It is an object of the present invention to provide an improved means for sealing the cover of the container to the base in which the use of two separate securing means is obviated.
According to this invention, a container comprises a flexible cover sheet of impermeable material and an impermeable base, the base having a load-carrying surface with an endless groove extending around that surface or at least around a major part thereof, said groove comprising two spaced upright wall members sealed to or integral with the base, and the cover having, around its periphery or attached to its periphery, an endless male member for inserting into said groove, said male member being formed at least partly of elastomeric material and shaped to be a force fit into said groove between said upright walls or between linings on said walls so as to form an airtight seal between the cover and the base and wherein valve means are provided in the base or the cover to permit the interior of the container to be pressurised or evacuated of air.
With this construction, the male member is forced into the endless groove or slot and is resiliently retained therein by the resilience of the elastomeric material of that member and/or by the resilience of the lining if a lining is provided in the slot or groove.
In one convenient form of construction, the male member comprises an endless tube with resilient means arranged to urge at least one wall of the tube outwardly against a wall of the slot or groove. The tube may be inflatable so that the cover sheet can be firmly secured and sealed to the base by inflating the tube. The resilience of the male member then provides a safeguard against the tube accidentally being pulled from the slot or groove if this tube is deflated.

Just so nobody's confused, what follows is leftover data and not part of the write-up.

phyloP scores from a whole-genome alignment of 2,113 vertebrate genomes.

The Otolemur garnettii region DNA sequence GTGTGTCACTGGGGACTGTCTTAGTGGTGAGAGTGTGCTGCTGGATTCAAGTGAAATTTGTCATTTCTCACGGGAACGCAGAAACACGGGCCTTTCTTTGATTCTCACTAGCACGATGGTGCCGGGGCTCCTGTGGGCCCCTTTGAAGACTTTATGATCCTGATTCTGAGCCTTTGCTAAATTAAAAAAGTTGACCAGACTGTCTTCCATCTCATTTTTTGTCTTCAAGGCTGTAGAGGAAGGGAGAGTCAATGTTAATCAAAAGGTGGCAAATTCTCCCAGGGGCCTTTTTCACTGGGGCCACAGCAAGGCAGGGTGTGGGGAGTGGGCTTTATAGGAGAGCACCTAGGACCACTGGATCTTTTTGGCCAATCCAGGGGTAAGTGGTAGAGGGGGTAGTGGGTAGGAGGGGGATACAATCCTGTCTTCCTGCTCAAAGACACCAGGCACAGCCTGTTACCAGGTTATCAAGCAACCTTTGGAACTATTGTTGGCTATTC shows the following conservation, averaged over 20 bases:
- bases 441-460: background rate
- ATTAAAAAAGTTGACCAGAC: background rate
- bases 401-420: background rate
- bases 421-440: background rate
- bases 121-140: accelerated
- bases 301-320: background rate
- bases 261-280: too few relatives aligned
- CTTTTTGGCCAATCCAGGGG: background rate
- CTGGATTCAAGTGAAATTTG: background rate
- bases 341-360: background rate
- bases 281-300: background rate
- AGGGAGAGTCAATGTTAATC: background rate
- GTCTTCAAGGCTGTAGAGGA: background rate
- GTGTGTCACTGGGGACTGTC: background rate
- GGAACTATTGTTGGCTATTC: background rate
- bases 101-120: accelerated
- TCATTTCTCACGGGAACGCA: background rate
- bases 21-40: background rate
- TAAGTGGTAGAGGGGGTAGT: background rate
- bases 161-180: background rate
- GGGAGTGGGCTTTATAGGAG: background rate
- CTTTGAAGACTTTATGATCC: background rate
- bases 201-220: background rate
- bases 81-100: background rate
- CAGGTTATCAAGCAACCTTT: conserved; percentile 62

In such a construction, conveniently the slot or groove is formed with rigid walls having ribs, flanges or other inwardly extending projections engaging the tube. For example, the slot or groove may have a mouth which is narrower than the part of the slot or groove inwardly of the mouth whereby the tube when inflated cannot be withdrawn through the mouth. Conveniently however the slot or groove has a longitudinal rib or ribs to grip the tube when the latter is inflated. In one construction, the slot or groove has a waist portion with one or more ribs extending longitudinally along one or both sides of this waist portion.
The aforementioned resilient means conveniently comprises a sponge elastomer, e.g. a sponge rubber. Such material might be put on the outside of the tube but preferably is inside the tube. If it is inside the tube, the sponge elastomer may form a lining not completely filling the cross-section of the tube so leaving a free passage for inflation of the tube. Conveniently the sponge elastomer is in the form of a strip inside the tube and attached to the tube wall along a narrower edge of the strip; the air space in this case is between the tube wall and the remaining surfaces of the strip. In these constructions, when the tube is inflated, the sponge elastomer is compressed by the fluid pressure and the tube is firmly retained in the slot or groove. However the sponge elastomer might completely fill the tube provided the cells in the sponge are interconnected to permit passage of air or other fluid along the tube so that the tube can be inflated.